CENTRE MIDFIELDER

EVANS: Evander Sno. This was a tough choice for me. Sno ended up having major cardiac issues during his playing career that he dealt with bravely, and he was probably one of those players who preferred playing at home (in Sno’s case, Holland). But remember that in addition to being a shite eleven, this is a disappointing eleven, and by God was Evander Sno a disappointment. An Ajax academy product who was highly-sought after, Sno might have been a Virgil van Dijk steal after a loan spell at Breda. But ultimately the Scottish game passed him by, similar to the manslaughter charge he beat after his retirement.

FLANIGAN: Juninho. Some would argue that Juninho had the impossible task, such was the weight of responsibility on his shoulder following his transfer from Middlesbrough: replacing Henrik Larsson. Often deployed wide rather than his default position centrally due to Celtic’s wealth of central midfield talent, and despite a bright start on his debut against Rangers, Juninho never hit anything like the form that saw him voted Middlesborough greatest ever footballer, never mind that to emulate Larsson’s influence. Despite winning the 2002 World Cup with Brazil, Juninho was just the first of an ever-growing list of players unfit to bear the Magnificent 7.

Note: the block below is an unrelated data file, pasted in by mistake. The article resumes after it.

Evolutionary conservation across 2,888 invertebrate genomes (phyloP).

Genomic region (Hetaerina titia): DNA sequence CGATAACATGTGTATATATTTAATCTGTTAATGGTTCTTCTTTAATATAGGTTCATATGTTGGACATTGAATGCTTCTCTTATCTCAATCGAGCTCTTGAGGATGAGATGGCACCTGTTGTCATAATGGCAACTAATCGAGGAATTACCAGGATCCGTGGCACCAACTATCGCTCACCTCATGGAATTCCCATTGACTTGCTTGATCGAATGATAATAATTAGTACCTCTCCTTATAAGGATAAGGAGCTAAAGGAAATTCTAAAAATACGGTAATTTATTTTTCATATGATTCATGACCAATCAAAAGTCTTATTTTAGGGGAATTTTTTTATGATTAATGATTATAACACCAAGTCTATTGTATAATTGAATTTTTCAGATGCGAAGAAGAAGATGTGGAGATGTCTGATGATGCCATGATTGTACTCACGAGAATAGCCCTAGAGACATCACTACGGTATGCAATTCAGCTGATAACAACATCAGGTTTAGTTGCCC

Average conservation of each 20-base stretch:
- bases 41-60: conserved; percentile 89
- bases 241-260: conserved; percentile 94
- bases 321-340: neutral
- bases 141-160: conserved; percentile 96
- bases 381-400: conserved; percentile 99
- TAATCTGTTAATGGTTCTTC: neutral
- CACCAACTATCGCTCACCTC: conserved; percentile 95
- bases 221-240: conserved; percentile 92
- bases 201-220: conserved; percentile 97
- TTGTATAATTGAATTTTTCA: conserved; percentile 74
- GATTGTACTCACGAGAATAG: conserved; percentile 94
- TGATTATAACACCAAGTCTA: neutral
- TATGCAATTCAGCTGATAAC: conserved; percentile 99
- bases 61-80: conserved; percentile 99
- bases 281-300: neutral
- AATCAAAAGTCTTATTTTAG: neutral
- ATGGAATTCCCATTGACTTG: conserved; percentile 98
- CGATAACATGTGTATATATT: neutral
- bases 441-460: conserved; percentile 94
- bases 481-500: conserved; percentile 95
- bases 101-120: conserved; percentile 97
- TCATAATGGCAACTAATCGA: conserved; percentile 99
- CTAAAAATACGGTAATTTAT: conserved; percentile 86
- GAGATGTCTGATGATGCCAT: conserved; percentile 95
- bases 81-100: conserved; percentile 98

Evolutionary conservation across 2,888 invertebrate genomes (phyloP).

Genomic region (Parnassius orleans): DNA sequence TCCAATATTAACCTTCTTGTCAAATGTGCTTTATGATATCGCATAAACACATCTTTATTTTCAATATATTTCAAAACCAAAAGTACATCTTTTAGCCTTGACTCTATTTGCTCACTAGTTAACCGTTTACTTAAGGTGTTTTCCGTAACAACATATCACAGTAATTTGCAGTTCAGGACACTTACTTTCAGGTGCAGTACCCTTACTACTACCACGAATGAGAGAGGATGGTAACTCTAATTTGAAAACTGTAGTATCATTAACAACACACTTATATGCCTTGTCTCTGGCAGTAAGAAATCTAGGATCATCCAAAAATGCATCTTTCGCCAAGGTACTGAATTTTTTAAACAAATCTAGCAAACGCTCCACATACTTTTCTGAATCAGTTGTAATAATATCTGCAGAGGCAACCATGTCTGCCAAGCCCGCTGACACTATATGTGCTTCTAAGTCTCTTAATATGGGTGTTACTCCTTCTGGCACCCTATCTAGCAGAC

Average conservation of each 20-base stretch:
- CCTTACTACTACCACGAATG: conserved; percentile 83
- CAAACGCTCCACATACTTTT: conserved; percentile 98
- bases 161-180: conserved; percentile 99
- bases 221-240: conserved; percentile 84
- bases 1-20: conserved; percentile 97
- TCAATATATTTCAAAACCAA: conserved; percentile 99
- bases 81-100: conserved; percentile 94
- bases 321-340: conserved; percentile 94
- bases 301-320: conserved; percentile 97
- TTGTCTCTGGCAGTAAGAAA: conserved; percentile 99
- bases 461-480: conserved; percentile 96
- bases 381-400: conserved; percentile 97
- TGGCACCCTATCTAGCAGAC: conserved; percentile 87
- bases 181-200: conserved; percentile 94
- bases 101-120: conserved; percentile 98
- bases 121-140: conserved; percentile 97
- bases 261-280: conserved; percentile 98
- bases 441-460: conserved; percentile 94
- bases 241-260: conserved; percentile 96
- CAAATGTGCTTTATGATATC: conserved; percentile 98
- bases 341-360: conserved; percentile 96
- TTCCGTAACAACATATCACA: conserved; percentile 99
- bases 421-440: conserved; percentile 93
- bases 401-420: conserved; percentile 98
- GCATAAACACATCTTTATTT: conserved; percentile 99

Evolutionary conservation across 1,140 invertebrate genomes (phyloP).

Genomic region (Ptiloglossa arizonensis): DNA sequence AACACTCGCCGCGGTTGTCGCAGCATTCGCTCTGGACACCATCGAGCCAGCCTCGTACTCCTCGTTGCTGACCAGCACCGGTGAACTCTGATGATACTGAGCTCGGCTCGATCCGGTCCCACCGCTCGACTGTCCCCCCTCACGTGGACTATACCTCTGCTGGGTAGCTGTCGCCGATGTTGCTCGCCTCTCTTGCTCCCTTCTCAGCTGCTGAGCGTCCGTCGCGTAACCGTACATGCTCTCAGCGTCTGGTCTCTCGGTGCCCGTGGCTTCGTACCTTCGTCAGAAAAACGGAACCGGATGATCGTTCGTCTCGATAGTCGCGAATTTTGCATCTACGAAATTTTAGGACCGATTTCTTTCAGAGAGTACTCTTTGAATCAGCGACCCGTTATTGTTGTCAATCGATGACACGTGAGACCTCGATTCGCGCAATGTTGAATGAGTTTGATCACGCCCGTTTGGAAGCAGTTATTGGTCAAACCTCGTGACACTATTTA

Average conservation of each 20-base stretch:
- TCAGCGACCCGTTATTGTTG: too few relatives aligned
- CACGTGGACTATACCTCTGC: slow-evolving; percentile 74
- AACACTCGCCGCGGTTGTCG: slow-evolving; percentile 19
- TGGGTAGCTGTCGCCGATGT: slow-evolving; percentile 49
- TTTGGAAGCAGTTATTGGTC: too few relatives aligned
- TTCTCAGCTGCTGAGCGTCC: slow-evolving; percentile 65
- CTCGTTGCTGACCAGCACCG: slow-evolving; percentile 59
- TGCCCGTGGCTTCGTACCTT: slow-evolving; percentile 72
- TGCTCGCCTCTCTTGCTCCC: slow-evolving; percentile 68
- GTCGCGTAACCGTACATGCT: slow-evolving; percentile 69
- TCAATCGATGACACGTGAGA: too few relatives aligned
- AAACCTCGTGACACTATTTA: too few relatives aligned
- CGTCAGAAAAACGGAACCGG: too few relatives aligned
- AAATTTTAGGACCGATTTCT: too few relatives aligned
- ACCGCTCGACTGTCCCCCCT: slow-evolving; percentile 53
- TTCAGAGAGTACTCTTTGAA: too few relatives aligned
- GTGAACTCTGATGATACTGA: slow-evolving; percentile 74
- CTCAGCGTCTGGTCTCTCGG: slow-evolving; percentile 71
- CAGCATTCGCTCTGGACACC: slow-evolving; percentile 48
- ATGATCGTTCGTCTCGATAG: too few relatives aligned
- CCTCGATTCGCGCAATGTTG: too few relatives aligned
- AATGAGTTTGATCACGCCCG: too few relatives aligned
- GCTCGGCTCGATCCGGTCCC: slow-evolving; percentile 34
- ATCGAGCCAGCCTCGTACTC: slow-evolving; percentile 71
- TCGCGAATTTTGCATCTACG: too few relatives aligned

RIGHT MIDFIELDER

EVANS: Kenny Miller. First of all, fuck this guy, but second of all, you can’t argue he’s been a useful tool for almost every other team in the Scottish Premiership. To give you an idea of how disappointing he was at Celtic at age 26, he had a similar scoring record in hoops (10 in 38) than he did for Dundee at age 38 (8 in 35). And he absolutely rained goals in for Rangers. While there were a couple of sparks from him in a European campaign, he was little to no use in Scotland – for us, anyway.